No. 2: Dry Air
While some people automatically assume that the respiratory infection is to blame for their sore throat, the actual culprit might be the dry air. When there is minimal moisture vapor in the air, you are more likely to experience symptoms such as a sore throat, nose bleeds, sinuses headaches, and other related problems. This is due to the fact that the dry air is literally sucking the moisture out of you skin and body. This delicate mucus membranes in your nostrils will begin to dry out, and so will the moisture coating your throat. This isn’t something that happens immediately, but prolonged exposure to excessively dry air will cause symptoms such as this to manifest. Exposure to dry air cause the saliva in the throat to literally evaporate, making it feel rough and scratchy. Drinking plenty of water may minimize the symptoms, but it’s not a long-term solution to the problem. The only viable solution is to ensure the air is humid rather than dry.
“A sore throat can be caused by a number of factors. These factors can include the common cold; throat irritation as a result of low humidity; smoking; air pollution; yelling; nasal drainage down the back of the throat; or even breathing through the mouth when you have allergies or stuffy nose,” said Philip L. Accardo, DO, as osteopathic physician from Lee’s Summit, Mo. The amount of moisture vapor in the air is defined as “humidity”, and it varies depending on a number of different factors . for instance, indoor air tends to be less humid during the winter, as it’s unable to hold as much moisture. As the warm air expands, it becomes less dense, at which point it loses some of its moisture. The dry air will then attempt to absorb moisture from anything to which it is exposed, including people.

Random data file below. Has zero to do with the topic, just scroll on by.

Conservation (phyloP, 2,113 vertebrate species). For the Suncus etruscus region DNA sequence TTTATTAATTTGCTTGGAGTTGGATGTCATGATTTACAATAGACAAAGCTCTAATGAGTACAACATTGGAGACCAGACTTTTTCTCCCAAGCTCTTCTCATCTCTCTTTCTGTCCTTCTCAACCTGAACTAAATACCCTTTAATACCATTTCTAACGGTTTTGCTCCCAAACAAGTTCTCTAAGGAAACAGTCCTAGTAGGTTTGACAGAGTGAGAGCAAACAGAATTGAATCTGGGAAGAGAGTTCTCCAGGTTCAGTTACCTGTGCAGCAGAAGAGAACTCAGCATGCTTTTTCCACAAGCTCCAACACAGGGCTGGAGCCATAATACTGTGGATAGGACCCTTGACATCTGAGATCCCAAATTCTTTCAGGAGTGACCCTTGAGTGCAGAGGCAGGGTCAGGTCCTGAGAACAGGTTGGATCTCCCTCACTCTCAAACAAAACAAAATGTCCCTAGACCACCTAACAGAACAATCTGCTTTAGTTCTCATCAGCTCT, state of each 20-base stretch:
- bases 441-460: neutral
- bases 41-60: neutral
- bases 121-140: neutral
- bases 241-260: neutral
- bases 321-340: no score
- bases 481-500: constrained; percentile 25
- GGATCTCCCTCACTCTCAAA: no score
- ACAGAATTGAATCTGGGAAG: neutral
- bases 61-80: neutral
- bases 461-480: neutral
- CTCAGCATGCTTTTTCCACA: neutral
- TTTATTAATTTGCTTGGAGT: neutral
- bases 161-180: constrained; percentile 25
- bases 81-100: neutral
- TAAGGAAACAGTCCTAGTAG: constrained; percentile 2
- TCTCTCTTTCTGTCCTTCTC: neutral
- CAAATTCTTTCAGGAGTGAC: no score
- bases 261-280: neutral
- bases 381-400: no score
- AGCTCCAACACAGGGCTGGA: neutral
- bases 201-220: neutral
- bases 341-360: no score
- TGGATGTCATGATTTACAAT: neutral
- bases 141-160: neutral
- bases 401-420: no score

No. 3: Viral Sore Throat
A viral sore throat is a sore throat caused by a virus. There are a lot of viruses that have the potential to cause a sore throat, which includes, flu virus, common cold viruses, Coxsackievirus, which causes a very painful infection called herpangina, infectious mononucleosis (“mono”) virus. It is often hard to tell whether a sore throat with trouble swallowing. The main symptom of viral sore throat (strep throat) is severe sore throat with trouble swallowing. Other possible symptoms of strep throat are fever, swollen lymph nodes in the neck, white spots on the tonsils, and sometimes headache. On the other hand, sneezing, a runny nose, and nasal congestion are common symptoms of infections by a virus, including those that causes sore throats.
To diagnose a viral sore throat, your health care provider will review your symptoms and examine you. He or she may also take a throat swab to check for strep throat. Many offices and clinics now have very accurate rapid throat swab tests that allow diagnosis of strep within a few minutes or a few hours. If your provider suspects mononucleosis, a blood test may also be done.